Richard Branson, the founder of the Virgin Group, made news recently with the announcement that new dads and moms will receive 12 months of fully paid leave. Unfortunately, only 0.2 percent of employees will gain access to this benefit. Male and female employees must also reside in London or Geneva and have four years of tenure with Virgin Management in order to benefit.
However, few companies worldwide match or come close to what Branson offers a small cadre of his employees. In general, women have much more access than men to paid leave (even though paid leave for mothers in the United States is still pretty dismal as well). For paid maternity leave, the International Labour Organization notes that only two out of 185 surveyed countries — the United States and Papua New Guinea — do not provide leave to new mothers. Meanwhile, fathers are far less likely to receive paid leave, with only 79 countries having some form of paid paternity leave. Great Britain, for example, recently passed a law that provides 50 weeks of leave, of which 37 weeks of pay is split between parents.
If talent advisors are advocates for employees, how can they promote more gender-neutral leave policies?
Consider the following:
Many men are full-fledged contributors trying to balance both work and family demands.
As a parent who stays home three mornings a week to help raise my two-year-old twins, meeting both work requirements and family needs is daunting. When at home, I feel guilty about not being at work prepping for classes, grading homework, or developing my scholarship. When at work, I feel like I am missing key developments of my children. Max Schierson, the former CEO of the company MongoDB, recently stepped down from that crucial company role as he wanted to spend more time with his family — and more and more men are following suit.
Giving men more time off can have a positive impact on childcare.
A recent OECD study found that dads provided with leave were more likely to change diapers, for example, than those who did not take leave. Similarly, “a Norwegian study found that it improved performance at secondary school; daughters, especially, seemed to flourish if their dads had taken time off.” As author Liza Mundy discusses in an article on The Atlantic, paternity leave “shapes domestic and parenting habits as they are forming.” In fact, she says, studies have found that fathers who take paternity leave are more likely to not only change diapers but also bathe their kids, read them bedtime stories, and get up at night to tend to them a year into the child’s life.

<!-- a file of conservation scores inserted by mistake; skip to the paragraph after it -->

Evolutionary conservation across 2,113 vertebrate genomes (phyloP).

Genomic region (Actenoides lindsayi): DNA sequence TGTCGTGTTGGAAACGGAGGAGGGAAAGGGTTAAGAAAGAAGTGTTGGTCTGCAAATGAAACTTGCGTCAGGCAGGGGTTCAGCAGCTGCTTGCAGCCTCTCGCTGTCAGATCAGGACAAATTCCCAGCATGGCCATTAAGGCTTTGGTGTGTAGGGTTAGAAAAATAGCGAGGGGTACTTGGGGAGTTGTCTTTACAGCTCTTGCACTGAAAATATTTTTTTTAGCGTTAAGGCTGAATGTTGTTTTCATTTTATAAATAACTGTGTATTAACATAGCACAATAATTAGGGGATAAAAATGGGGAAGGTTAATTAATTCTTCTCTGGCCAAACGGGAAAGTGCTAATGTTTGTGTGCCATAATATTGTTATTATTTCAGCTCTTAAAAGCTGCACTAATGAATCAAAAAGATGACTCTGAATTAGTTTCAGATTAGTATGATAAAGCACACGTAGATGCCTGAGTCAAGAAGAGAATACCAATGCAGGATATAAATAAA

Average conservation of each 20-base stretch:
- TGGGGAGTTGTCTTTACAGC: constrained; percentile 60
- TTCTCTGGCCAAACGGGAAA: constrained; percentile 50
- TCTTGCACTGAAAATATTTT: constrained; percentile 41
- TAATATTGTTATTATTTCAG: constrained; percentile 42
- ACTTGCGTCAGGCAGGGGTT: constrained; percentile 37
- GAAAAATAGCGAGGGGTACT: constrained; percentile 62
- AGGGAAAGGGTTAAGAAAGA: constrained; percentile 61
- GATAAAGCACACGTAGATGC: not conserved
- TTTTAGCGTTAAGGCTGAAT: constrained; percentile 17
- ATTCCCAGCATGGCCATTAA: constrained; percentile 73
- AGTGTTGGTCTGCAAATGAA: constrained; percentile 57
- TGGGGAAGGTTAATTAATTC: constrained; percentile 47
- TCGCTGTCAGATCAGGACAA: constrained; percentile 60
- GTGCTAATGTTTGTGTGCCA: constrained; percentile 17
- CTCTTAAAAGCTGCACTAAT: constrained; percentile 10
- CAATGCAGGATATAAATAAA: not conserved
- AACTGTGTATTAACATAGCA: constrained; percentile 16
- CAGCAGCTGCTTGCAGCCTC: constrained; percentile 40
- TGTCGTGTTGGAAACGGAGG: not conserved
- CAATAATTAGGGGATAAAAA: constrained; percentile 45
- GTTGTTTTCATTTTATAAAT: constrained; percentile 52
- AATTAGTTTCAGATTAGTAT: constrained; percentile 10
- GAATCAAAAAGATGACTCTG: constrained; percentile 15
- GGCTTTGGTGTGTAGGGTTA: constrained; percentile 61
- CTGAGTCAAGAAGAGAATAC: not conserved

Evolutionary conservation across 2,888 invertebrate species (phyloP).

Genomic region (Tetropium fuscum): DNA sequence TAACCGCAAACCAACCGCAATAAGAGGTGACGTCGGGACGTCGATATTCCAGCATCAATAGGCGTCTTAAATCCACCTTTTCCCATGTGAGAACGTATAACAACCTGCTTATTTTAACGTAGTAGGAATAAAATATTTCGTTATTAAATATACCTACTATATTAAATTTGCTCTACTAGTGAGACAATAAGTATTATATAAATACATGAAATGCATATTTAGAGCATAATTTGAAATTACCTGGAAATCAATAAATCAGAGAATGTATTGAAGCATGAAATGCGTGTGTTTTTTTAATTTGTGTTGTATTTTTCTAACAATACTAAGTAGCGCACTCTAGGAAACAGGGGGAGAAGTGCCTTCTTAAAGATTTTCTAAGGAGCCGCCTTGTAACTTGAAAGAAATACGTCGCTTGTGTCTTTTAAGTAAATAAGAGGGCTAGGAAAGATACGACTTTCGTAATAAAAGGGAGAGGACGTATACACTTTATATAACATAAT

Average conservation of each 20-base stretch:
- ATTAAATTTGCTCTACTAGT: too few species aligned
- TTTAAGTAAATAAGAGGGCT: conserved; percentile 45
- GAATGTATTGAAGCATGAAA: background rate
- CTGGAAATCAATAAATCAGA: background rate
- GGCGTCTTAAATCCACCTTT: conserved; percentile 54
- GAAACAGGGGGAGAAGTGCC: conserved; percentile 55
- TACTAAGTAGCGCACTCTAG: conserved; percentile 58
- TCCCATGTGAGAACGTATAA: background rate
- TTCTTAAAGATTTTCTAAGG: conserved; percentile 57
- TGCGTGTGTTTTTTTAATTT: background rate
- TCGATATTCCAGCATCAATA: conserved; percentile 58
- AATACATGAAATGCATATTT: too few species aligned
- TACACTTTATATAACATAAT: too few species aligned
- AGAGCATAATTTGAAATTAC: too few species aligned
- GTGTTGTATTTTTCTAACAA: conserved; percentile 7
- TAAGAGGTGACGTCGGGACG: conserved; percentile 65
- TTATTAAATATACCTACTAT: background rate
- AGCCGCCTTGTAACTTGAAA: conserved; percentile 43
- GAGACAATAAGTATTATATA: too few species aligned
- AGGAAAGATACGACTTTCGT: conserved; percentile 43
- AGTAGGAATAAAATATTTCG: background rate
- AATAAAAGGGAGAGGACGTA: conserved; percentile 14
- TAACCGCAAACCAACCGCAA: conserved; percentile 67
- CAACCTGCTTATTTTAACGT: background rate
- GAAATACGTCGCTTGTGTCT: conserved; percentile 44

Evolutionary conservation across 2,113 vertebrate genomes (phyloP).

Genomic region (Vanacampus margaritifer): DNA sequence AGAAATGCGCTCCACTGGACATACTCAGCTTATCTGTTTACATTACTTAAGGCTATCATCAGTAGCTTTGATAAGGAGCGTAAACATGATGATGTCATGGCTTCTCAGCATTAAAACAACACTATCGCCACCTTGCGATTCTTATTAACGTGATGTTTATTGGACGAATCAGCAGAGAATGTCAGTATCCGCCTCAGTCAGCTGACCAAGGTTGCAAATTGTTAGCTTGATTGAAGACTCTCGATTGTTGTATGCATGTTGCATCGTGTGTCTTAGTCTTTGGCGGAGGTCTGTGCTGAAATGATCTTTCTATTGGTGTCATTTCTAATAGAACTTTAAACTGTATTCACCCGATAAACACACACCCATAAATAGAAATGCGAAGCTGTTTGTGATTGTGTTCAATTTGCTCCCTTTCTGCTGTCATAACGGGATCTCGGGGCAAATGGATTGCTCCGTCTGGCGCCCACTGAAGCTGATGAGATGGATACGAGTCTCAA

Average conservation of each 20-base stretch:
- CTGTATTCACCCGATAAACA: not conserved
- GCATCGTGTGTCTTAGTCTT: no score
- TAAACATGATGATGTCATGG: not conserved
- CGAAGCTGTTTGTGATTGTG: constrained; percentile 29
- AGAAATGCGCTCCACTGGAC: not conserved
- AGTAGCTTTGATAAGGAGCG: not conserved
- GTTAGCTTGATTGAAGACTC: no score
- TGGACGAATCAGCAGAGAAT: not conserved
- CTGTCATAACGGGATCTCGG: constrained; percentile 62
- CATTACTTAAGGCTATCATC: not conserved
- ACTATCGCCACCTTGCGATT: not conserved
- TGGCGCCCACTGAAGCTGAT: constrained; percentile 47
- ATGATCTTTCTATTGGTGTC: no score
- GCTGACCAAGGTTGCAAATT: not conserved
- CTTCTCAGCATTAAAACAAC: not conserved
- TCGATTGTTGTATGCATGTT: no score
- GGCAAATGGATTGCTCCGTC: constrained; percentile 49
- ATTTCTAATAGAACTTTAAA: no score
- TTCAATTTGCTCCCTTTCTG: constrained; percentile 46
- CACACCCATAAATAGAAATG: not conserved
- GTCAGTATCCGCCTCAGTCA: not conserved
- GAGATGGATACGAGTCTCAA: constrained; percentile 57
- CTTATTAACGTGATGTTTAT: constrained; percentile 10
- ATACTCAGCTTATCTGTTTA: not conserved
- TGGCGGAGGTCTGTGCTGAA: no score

The absence of paid leave for men can exacerbate male-female pay and work differences.
As Claire Cain Miller notes in The New York Times, maternity leave policies “can end up discouraging employers from hiring women in the first place, because they fear women will leave for long periods or use expensive benefits.” Providing paid time off for men may in fact have positive economic and domestic effects for women. It’s been shown to relieve them from doing the bulk of the domestic load: Ankita Patnaik analyzed Quebec’s paternal leave policy and found a 23 percent increase in the time men devoted to household chores. Meanwhile, mothers were more likely to work longer hours, be employed full-time, and earn a higher income.
And as a World Economic Forum report found, it’s mothers — not fathers or babies — who benefit the most from paternity leave:
Countries with the strongest economies are those that have found ways to further women’s careers, close the gender pay gap, and keep women — who in most nations are now better educated than men — tethered to the workforce after they become mothers.”
Family-friendly labor policies still tend to lean in favor of women being the primary caregiver. If organizations want to keep top female talent, starting to address differentials now in the application of leave based on gender is crucial.
Throughout the month of July, our resident talent advisors are discussing issues around work-life balance. Subscribe to Talent Advisor to stay on top of the latest blog posts and discussions around unlimited PTO, modeling good work-life behaviors as an employer, working from home, gender differences and PTO, maternity and paternity leave, and much more.